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Search And Rescue: Avalanches Taking Emotional Toll On Crews Amid Busy Season

SALT LAKE CITY, Utah – Seven hundred people virtually attended a debriefing about the Feb. 6 avalanche in Millcreek Canyon that killed four backcountry skiers earlier this month.

Forecasters with the Utah Avalanche Center discussed the slide opened the meeting for questions from the public.

When they kicked off the discussion, they were very clear in pointing out these meetings aren’t to place blame or find fault but are specifically a way to look back to learn from what happened.

“I’ve been on lots of deadly avalanches,” said forecaster Mark Staples. “I carry their names and stories with me every time I go into the backcountry.”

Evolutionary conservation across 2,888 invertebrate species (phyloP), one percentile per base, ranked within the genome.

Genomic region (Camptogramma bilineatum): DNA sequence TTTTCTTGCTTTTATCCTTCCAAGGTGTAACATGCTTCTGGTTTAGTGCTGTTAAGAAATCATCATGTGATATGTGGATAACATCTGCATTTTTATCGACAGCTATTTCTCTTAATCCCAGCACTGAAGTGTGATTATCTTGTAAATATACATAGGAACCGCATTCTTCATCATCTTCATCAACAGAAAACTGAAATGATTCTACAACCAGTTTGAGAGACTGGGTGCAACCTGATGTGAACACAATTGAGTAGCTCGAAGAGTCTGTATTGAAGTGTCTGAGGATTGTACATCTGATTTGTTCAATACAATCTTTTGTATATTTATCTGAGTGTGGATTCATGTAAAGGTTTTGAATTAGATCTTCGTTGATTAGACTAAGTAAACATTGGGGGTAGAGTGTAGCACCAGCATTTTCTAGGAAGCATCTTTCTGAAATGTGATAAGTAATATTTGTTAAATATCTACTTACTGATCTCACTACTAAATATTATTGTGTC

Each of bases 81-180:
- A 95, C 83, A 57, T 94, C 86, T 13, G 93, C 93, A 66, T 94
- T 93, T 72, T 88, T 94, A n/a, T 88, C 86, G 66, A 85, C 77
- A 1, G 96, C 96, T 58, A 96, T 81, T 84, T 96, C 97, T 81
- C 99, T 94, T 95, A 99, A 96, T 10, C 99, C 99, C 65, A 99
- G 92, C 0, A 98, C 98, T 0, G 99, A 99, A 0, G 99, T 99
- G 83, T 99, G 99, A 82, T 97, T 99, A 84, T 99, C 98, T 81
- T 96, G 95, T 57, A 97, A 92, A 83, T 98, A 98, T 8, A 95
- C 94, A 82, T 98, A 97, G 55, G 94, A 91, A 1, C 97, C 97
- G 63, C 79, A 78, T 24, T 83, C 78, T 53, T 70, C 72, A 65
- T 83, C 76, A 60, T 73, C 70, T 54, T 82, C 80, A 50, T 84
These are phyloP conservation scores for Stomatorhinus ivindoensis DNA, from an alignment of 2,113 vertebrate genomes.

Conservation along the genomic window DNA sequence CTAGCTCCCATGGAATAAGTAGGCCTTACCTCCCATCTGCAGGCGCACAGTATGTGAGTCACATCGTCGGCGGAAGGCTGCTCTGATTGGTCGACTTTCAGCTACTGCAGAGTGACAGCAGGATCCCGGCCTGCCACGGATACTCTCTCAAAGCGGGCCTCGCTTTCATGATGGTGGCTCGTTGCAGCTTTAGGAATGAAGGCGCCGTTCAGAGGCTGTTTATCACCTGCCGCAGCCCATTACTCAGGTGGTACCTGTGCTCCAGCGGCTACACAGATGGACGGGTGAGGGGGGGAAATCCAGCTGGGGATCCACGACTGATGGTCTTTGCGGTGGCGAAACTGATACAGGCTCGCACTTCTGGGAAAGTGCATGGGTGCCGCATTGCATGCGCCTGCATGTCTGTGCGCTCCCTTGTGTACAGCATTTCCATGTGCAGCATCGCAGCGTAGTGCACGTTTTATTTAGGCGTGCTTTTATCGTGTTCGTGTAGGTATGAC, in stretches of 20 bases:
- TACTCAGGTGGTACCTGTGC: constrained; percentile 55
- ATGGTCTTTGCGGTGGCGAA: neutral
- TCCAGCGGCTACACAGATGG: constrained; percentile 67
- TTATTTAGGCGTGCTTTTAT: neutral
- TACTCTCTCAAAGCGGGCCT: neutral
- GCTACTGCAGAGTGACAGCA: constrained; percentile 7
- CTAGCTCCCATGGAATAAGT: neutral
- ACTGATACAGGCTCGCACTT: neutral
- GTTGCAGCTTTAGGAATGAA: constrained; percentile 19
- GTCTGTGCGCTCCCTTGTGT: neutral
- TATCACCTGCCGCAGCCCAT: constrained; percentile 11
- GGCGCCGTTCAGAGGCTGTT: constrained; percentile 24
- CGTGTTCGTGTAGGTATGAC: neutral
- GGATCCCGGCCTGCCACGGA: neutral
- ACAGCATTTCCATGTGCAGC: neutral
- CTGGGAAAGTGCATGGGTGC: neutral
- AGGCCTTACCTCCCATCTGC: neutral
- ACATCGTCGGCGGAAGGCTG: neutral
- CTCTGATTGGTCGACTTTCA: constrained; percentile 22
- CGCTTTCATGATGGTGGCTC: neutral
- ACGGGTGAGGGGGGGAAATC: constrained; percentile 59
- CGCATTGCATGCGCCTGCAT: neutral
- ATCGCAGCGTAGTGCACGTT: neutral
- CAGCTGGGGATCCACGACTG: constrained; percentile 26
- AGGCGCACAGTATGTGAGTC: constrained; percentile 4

This year has been one of the deadliest on record for Utah and the western United States. Todd Taylor, who works with Salt Lake County Sheriff’s Office Search and Rescue, said there have been 22 avalanche deaths in 22 days across the western U.S.

He attributed the spike to tricky snow conditions this winter combined with an increase in backcountry enthusiasts. As a mountain rescue team, he said every recovery mission is tough.

“We are a mountain rescue team and everyone on the team recreates in the mountains — that’s why we joined the team,” Taylor said. “We really hope every single person comes home from the mountains after every trip, every hike, every ski, every climb — and they can do that if they make great decisions.”

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